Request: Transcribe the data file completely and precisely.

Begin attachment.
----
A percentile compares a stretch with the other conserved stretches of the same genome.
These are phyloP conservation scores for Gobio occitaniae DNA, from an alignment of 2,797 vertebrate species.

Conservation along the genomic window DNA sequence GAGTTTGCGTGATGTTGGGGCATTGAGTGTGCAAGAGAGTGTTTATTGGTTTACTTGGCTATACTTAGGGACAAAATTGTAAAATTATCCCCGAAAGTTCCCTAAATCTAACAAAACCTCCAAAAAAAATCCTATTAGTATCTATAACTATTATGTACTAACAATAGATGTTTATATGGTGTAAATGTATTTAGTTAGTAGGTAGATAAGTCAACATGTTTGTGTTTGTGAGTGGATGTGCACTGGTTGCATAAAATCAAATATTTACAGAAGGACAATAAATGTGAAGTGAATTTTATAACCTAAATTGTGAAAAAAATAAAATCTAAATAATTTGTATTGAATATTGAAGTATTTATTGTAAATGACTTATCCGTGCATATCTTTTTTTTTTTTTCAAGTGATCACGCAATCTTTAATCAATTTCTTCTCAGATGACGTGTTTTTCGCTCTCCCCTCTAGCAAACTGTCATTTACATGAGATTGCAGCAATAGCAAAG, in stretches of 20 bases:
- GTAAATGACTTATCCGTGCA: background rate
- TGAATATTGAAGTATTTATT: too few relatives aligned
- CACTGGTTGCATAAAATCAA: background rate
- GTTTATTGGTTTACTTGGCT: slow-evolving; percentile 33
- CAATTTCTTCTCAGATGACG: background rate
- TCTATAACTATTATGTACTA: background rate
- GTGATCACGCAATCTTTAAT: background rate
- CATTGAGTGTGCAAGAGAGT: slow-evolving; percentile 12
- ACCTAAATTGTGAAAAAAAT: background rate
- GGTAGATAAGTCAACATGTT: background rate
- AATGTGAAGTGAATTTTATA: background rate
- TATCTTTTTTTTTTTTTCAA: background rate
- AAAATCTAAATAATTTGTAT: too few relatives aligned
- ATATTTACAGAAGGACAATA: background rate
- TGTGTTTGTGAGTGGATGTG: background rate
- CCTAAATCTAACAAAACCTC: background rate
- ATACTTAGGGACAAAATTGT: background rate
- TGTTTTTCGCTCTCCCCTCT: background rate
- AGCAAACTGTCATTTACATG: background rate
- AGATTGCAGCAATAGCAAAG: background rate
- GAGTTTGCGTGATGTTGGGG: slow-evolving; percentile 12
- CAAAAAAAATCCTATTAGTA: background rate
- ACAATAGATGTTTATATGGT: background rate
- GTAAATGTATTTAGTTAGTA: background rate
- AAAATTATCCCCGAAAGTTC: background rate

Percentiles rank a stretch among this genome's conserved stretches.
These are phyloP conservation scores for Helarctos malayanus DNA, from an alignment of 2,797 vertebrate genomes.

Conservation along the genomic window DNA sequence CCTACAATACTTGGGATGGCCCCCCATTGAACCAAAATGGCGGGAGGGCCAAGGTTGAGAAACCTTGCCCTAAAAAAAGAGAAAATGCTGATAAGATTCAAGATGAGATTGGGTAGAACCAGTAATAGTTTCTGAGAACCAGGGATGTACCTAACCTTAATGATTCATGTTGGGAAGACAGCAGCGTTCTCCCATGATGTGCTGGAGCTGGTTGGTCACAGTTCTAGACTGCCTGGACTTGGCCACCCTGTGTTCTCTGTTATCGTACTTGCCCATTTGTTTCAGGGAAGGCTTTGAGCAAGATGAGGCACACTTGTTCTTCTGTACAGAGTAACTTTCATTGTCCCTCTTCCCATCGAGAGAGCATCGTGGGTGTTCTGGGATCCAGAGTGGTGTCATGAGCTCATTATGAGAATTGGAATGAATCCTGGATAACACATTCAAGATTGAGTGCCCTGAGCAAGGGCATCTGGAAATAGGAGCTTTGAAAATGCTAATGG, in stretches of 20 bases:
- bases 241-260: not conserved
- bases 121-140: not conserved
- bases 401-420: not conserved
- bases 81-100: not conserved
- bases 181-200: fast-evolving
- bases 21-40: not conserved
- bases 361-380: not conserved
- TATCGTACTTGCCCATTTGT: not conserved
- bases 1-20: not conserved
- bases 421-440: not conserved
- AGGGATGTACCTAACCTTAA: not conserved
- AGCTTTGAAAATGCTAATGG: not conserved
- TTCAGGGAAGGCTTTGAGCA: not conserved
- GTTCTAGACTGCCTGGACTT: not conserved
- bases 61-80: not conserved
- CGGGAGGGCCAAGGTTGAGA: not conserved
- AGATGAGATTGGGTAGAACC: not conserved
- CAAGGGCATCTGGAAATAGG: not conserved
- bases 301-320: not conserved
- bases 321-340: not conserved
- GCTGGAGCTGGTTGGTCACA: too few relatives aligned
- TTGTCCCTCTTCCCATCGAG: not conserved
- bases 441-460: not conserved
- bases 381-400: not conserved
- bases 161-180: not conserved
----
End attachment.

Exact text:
A percentile compares a stretch with the other conserved stretches of the same genome.
These are phyloP conservation scores for Gobio occitaniae DNA, from an alignment of 2,797 vertebrate species.

Conservation along the genomic window DNA sequence GAGTTTGCGTGATGTTGGGGCATTGAGTGTGCAAGAGAGTGTTTATTGGTTTACTTGGCTATACTTAGGGACAAAATTGTAAAATTATCCCCGAAAGTTCCCTAAATCTAACAAAACCTCCAAAAAAAATCCTATTAGTATCTATAACTATTATGTACTAACAATAGATGTTTATATGGTGTAAATGTATTTAGTTAGTAGGTAGATAAGTCAACATGTTTGTGTTTGTGAGTGGATGTGCACTGGTTGCATAAAATCAAATATTTACAGAAGGACAATAAATGTGAAGTGAATTTTATAACCTAAATTGTGAAAAAAATAAAATCTAAATAATTTGTATTGAATATTGAAGTATTTATTGTAAATGACTTATCCGTGCATATCTTTTTTTTTTTTTCAAGTGATCACGCAATCTTTAATCAATTTCTTCTCAGATGACGTGTTTTTCGCTCTCCCCTCTAGCAAACTGTCATTTACATGAGATTGCAGCAATAGCAAAG, in stretches of 20 bases:
- GTAAATGACTTATCCGTGCA: background rate
- TGAATATTGAAGTATTTATT: too few relatives aligned
- CACTGGTTGCATAAAATCAA: background rate
- GTTTATTGGTTTACTTGGCT: slow-evolving; percentile 33
- CAATTTCTTCTCAGATGACG: background rate
- TCTATAACTATTATGTACTA: background rate
- GTGATCACGCAATCTTTAAT: background rate
- CATTGAGTGTGCAAGAGAGT: slow-evolving; percentile 12
- ACCTAAATTGTGAAAAAAAT: background rate
- GGTAGATAAGTCAACATGTT: background rate
- AATGTGAAGTGAATTTTATA: background rate
- TATCTTTTTTTTTTTTTCAA: background rate
- AAAATCTAAATAATTTGTAT: too few relatives aligned
- ATATTTACAGAAGGACAATA: background rate
- TGTGTTTGTGAGTGGATGTG: background rate
- CCTAAATCTAACAAAACCTC: background rate
- ATACTTAGGGACAAAATTGT: background rate
- TGTTTTTCGCTCTCCCCTCT: background rate
- AGCAAACTGTCATTTACATG: background rate
- AGATTGCAGCAATAGCAAAG: background rate
- GAGTTTGCGTGATGTTGGGG: slow-evolving; percentile 12
- CAAAAAAAATCCTATTAGTA: background rate
- ACAATAGATGTTTATATGGT: background rate
- GTAAATGTATTTAGTTAGTA: background rate
- AAAATTATCCCCGAAAGTTC: background rate

Percentiles rank a stretch among this genome's conserved stretches.
These are phyloP conservation scores for Helarctos malayanus DNA, from an alignment of 2,797 vertebrate genomes.

Conservation along the genomic window DNA sequence CCTACAATACTTGGGATGGCCCCCCATTGAACCAAAATGGCGGGAGGGCCAAGGTTGAGAAACCTTGCCCTAAAAAAAGAGAAAATGCTGATAAGATTCAAGATGAGATTGGGTAGAACCAGTAATAGTTTCTGAGAACCAGGGATGTACCTAACCTTAATGATTCATGTTGGGAAGACAGCAGCGTTCTCCCATGATGTGCTGGAGCTGGTTGGTCACAGTTCTAGACTGCCTGGACTTGGCCACCCTGTGTTCTCTGTTATCGTACTTGCCCATTTGTTTCAGGGAAGGCTTTGAGCAAGATGAGGCACACTTGTTCTTCTGTACAGAGTAACTTTCATTGTCCCTCTTCCCATCGAGAGAGCATCGTGGGTGTTCTGGGATCCAGAGTGGTGTCATGAGCTCATTATGAGAATTGGAATGAATCCTGGATAACACATTCAAGATTGAGTGCCCTGAGCAAGGGCATCTGGAAATAGGAGCTTTGAAAATGCTAATGG, in stretches of 20 bases:
- bases 241-260: not conserved
- bases 121-140: not conserved
- bases 401-420: not conserved
- bases 81-100: not conserved
- bases 181-200: fast-evolving
- bases 21-40: not conserved
- bases 361-380: not conserved
- TATCGTACTTGCCCATTTGT: not conserved
- bases 1-20: not conserved
- bases 421-440: not conserved
- AGGGATGTACCTAACCTTAA: not conserved
- AGCTTTGAAAATGCTAATGG: not conserved
- TTCAGGGAAGGCTTTGAGCA: not conserved
- GTTCTAGACTGCCTGGACTT: not conserved
- bases 61-80: not conserved
- CGGGAGGGCCAAGGTTGAGA: not conserved
- AGATGAGATTGGGTAGAACC: not conserved
- CAAGGGCATCTGGAAATAGG: not conserved
- bases 301-320: not conserved
- bases 321-340: not conserved
- GCTGGAGCTGGTTGGTCACA: too few relatives aligned
- TTGTCCCTCTTCCCATCGAG: not conserved
- bases 441-460: not conserved
- bases 381-400: not conserved
- bases 161-180: not conserved